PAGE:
As a high school sophomore growing up in Samoa, Afa Ah Loo was late to register for classes. Hoping for an automotive or art course, he instead ended up in the only one with space remaining: home economics.

The teacher assigned him to the cooking section — until he inadvertently set the kitchen on fire, which ended up being the Utahn’s first step on his path to the TV show “Project Runway” (Thursdays, 9 p.m., Bravo).

“The very first week, we were cooking brownies, I believe,” he said. “Instead of baking something, I fried it and I almost burned down the kitchen. It went up in flames. And the teacher was like, ‘I think cooking is not your thing. I think maybe we should switch you over to sewing.’

“And then the next you know, I was so into it.”

Other than learning how to operate a sewing machine in class, he said, “all I know about fashion and sewing, I taught myself.” His “first and only” class project was a “hand mitten,” which was “was supposed to take us the entire semester, and I finished it in two days.”

The teacher told him to make another, “so I ended up with, like, 40 hand mittens because I was so fast at making them. … Even now, I’m still a very fast sewer.”

That comes in handy on “Project Runway,” which he said is “one of the hardest things I’ve done because it’s very demanding because of the turnaround.” And this is a guy who’s had one of his designs displayed at Buckingham Palace.

Ah Loo applied to be on the show three times without success; the show’s new producers reached out to him, encouraging him to make a fourth try. “I feel like it’s a whole new Bravo ‘Project Runway,’” he said.

The show originated on Bravo in 2004. After five seasons, it moved to Lifetime for Seasons 6-16. And now, in the wake of the bankruptcy of The Weinstein Company, which formerly owned the license to “Project Runway,” the show is back on Bravo and the original producers are back in charge.

There’s a new host (Karlie Kloss replaces Heidi Klum); a new mentor (Season 4 winner Christian Siriano replaces Tim Gunn); two new judges (Brandon Maxwell and Elaine Welteroth join Nina Garcia, replacing Zac Posen); and there’s both a new workroom and a new runway.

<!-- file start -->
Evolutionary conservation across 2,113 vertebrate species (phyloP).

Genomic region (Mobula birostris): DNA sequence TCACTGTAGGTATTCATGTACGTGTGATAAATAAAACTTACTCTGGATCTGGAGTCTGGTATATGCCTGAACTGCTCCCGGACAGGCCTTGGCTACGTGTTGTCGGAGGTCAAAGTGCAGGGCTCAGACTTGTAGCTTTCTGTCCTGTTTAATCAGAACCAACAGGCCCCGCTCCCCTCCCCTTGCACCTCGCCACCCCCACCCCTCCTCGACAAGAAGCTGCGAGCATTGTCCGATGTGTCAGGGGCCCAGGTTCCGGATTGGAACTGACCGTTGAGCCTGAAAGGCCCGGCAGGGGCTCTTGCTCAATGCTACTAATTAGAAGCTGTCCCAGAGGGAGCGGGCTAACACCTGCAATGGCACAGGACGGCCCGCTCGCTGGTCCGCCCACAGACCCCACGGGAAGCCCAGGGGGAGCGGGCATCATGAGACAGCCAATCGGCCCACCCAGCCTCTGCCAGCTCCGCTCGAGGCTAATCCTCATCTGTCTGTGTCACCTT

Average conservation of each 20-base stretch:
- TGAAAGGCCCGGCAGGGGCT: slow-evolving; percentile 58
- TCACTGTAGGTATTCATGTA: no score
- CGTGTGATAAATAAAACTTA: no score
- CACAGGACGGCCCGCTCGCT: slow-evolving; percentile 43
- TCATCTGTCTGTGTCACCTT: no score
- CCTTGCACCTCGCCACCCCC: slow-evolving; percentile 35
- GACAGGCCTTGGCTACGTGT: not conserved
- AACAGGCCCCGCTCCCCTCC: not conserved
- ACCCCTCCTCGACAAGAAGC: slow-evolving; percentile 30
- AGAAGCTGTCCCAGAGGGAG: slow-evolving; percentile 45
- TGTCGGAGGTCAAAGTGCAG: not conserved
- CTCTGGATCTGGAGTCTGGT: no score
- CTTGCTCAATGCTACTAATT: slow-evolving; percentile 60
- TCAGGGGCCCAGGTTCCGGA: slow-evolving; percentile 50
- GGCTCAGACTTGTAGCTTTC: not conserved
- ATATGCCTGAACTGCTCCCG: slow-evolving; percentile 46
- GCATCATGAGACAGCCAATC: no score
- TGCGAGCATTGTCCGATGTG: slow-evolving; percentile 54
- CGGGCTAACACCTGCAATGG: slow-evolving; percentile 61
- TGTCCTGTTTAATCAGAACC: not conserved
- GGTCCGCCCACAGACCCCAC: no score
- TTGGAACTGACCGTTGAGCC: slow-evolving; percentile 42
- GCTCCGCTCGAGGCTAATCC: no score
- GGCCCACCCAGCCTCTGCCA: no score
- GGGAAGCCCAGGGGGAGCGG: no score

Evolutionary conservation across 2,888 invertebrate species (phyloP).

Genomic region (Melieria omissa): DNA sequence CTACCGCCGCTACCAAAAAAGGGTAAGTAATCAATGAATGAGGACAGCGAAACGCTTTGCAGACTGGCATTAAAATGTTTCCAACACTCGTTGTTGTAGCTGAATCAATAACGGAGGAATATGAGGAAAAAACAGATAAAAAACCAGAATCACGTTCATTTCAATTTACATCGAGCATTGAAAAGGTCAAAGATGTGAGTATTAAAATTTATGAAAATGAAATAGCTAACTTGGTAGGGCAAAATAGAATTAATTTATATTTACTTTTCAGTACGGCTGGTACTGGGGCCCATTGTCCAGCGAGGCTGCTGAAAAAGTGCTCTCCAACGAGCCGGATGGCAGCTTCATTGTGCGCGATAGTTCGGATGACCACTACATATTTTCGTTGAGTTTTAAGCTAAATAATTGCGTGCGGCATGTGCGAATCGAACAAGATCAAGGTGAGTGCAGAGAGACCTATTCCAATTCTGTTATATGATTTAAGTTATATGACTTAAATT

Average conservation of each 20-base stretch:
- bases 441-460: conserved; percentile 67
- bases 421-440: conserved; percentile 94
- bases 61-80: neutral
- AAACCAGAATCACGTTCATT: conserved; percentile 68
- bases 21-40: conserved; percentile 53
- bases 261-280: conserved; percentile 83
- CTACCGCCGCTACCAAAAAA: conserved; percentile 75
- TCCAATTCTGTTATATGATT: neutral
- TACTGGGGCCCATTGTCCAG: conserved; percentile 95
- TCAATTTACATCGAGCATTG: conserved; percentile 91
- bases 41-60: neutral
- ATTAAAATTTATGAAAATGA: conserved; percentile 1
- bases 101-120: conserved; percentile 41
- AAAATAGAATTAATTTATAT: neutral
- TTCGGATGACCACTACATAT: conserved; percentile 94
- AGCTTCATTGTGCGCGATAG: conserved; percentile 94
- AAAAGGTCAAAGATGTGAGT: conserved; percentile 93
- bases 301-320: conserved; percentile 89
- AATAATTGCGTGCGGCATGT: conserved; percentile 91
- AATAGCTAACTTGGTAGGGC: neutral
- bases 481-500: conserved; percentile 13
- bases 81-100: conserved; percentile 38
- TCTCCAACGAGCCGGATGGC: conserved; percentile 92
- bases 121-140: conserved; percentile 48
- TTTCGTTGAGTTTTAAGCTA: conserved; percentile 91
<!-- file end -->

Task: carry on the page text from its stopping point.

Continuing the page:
“There’s so many seasons on past ‘Project Runways’ where I watch and I’m thinking, ‘How did you end up on “Project Runway” when you can barely sew?’” Ah Loo said. ”I feel like this season people were cast for their talent, rather than drama.”

Which is not to say there’s no drama this time around. It was right there in the first episode, and Ah Loo played a part in it — albeit in a supporting and supportive role. He comforted fellow contestant Frankie Lewis, who struggled badly in the first challenge, with kind words, a hug and some help in the sewing room.

(Lewis ended up staying, though she was one of two up for elimination. First-episode villain Cavanaugh Baker went home.)

Each week, the contestants get maybe 30 minutes to sketch a design; 30 minutes to shop for fabric and supplies; and a matter of hours over one or two days to create their project.

“I know that I’m a fast sewer, but sewing is completely different from the actual sketching and designing and coming up with ideas,” Ah Loo said. “So I feel like being on ‘Project Runway,’ in a way, is more intimidating than showing in front of the world.”

And the 33-year-old doesn’t get intimidated by much.

“I’ve always stayed true to myself,” Ah Loo said. “When I went on ‘Project Runway,’ that was the one thing I had to constantly remind myself — to not lose myself in the show. So the island boy who left Samoa three years ago and moved to Salt Lake City is the same island boy you’ll see today.”

He moved to Utah when he got married; Ah Loo and his wife, Laura, are the parents of a young daughter.

That was actually his return to Utah — a mission call from The Church of Jesus Christ of Latter-day Saints brought him to Salt Lake City the first time. He attended BYU-Hawaii, where he majored in political science and planned on a career as a lawyer or an FBI agent.

“But after my mission, I was like, ‘You know what? I’m going to do what makes me feel happy. And I knew for sure that sitting behind a desk was not going to make me happy,” Ah Loo said. “So I thought to myself, ‘Yeah, no, not going to do that. I’m going to be a designer.’”

He credits his mother, who died in 2014, with encouraging him to follow his dream.

“Growing up in Samoa with a Polynesian background, a man has a man’s job and a woman has a woman’s job,” Ah Loo said. “And that was the one thing that kind of held me back from designing and sewing, because a lot of people had misperceptions of me and who I was and my sexuality.

“But my mom was the one who really pushed me and said, ‘You know what? Who cares what anyone thinks? You know who you are. You are comfortable with who you are. Just do whatever.’”

You can see Ah Loo and his designs in person when he hosts a fashion show on April 13 at The Gateway in Salt Lake City. For more information, go to afaahloo.com.

Ah Loo said he is “very inclusive,” creating clothing for “any type of body, height, gender ... I design for anyone and everyone. It’s just who I am and I’m proud of it.”